AIG is acting as if the 1980s have just begun, planning to give its Executives over 160 million in bonuses (for what, hustling tens of billions in taxpayer "bailout money" from the federal government). Now it isn't trade unionists who are taking the fall from union busters, workers losing their pension funds that leveraged buyouts, the poor pushed off public assistance rolls as "welfare" is demonized. It is the great majority of Americans faced with a mounting economic crisis that threatens their employment, housing, wages and salaries and benefits. In the 1980s, the "lean and mean" vulture capitalists who were celebrated by stooge center right journalists took their rewards as they forced real wages down for the majority and made hunger and homelessness social problems in the country again. Today, the vulture capitalists of the Bush II era are again seeking obscene monetary rewards as if they had a Mummy of Ronald Reagan proclaiming over and over again "It's Morning in America."
Actually, this is so obscene even many Republicans are shouting enough. But the Obama administration, which has been forceful in its denunciations of the bonuses, should act directly to inform AIG that if they are not rescinded immediately, aid funds will be withdawn.
Also, more importantly, the Obama administration should begin to work with the states and cities to resist the counterproductive cutbacks that are being put forward to deal with the economic crisis. I am a college professor and a state employee in New Jersey which has a Democratic governor and state legislature. New Jersey is generally a strong pro union progressive state, but it has two special problems. First it is in the New York metropolitan area and has thus suffered greatly by the loss of tax revenues created by the Wall Street collapse. Second, its Republican Governor, Christine Todd Whitman, pursued a Reaganite economic policy in the state in the 1990s, cutting state income taxes by 30% and thus setting the stage for huge deficits (this in the 1990s when many states in less better shape than New Jersey were recovering from the effects of national Reaganite policies).
The Governor has proposed a wage and salary freeze for unionized public employees for this year of their contracts(which was the year in which the largest increases were to be paid). He has also called for 12 days of suspensions without pay(the propaganda term "furlough" is being used, although "furloughs" are leaves from service in the military, vacations of sorts, with no pay losses, and have nothing to do with these policies, which would amount to a two and a half week pay cut for public employees, a layoff in the private sector, a suspension without pay in the public sector).
The state unions, including my own, will do everything in their power to fight this, which would be if it is successful quite similar to the "givebacks" which private employers coerced unions to accept in the Reagan years.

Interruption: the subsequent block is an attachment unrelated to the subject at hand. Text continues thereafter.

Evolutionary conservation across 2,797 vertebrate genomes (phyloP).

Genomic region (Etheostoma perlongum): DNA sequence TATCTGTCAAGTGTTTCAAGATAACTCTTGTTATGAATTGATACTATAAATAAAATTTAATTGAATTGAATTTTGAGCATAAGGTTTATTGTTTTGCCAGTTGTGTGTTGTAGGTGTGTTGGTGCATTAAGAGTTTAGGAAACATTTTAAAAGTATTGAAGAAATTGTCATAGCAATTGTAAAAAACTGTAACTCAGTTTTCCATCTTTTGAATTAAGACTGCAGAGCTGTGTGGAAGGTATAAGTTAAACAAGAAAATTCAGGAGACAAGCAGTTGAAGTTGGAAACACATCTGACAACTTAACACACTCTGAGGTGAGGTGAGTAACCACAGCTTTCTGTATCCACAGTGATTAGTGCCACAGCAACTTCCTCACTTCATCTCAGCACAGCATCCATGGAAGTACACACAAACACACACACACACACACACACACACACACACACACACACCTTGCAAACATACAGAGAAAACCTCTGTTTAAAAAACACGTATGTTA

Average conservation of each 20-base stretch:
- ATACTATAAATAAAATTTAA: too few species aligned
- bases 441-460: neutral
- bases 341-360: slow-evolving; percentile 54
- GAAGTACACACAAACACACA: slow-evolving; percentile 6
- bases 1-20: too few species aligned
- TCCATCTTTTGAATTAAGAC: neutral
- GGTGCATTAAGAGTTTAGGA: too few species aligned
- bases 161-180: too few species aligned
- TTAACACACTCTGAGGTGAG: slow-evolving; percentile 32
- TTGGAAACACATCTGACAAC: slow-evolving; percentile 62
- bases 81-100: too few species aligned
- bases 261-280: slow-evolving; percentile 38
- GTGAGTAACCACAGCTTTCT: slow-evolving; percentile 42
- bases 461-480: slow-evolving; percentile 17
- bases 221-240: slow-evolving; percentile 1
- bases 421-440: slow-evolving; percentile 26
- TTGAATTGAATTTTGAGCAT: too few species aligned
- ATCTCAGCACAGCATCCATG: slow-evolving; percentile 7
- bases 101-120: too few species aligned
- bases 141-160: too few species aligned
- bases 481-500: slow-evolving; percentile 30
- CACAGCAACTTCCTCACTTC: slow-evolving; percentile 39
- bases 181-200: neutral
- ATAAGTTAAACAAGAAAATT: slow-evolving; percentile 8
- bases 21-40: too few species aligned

My point though is that this policy called for by Governor Corzine in New Jersey and by other governors and mayors is in direct opposition to the Obama policy, whose purpose is to sustain mass purchasing power by pumping money into the economy to prevent the worst recession of the post WWII from becoming a depression. Reducing the incomes and purchasing power of tens of thousands of public employees and their families is in effect pumping money out of the economy. Along with increasing regressive taxes (which has also been suggested in the form
of eliminating the ability of home owners to write off their regressive property taxes from their state income taxes, thus raising state income taxes in a regressive way, since property taxes are often higher in moderate and low income communities because of the large public school systems they support than in affluent communities, where property values are much higher)such policies negate the compensatory fiscal stimulus program of the national administration and also continue (this time in New Jersey with a Democratic governor) the old rightwing Republican strategy of scapegoating public employees and playing them against moderate income private sector workers in a race to the bottom.
The states and cities have a huge problem rooted in thirty years of public sector underfunding. The cynical contentions from establishment media that public sector workers must "share the pain" ignores the fact that both real incomes and benefits for many public sector employees have been in decline for a long time, as newer workers have been denied the benefits of older workers, "merit" schemes have been employed to reduce overall wages and salaries, and the out of pocket expenses for existing benefits have risen sharply. When these facts are cited, the lame response is that things are worse for private sector workers(in regard to benefits and job security, they often are, but progress is about raising standards, not lowering them, and Keynesian fiscal theory, at least the Keynesian theory in the U.S. from the New Deal on associated with the Democrats) has been rooted in a commitment to maintain and increase income and thus mass
purchasing power as the only sound way to maintain the demand for goods and services in the economy that will foster quantity economic growth and guard against recession and especially depression. State and local policies that make workers pay for escalating budget deficits only increase the downward spiral, which will further reduce revenues and in the long run increase state deficits.
As he informs AIG that rewarding a handful of executives with millions in bonuses goes against his administration's economic policy, President Obama might also tell the Governors, Mayors and legislators of his own party that addressing their budget crisis by striking at the salaries and benefits of public employees goes against his administration's economic policy and offer to work with them, in the context of the rescue plan, to fund alternatives.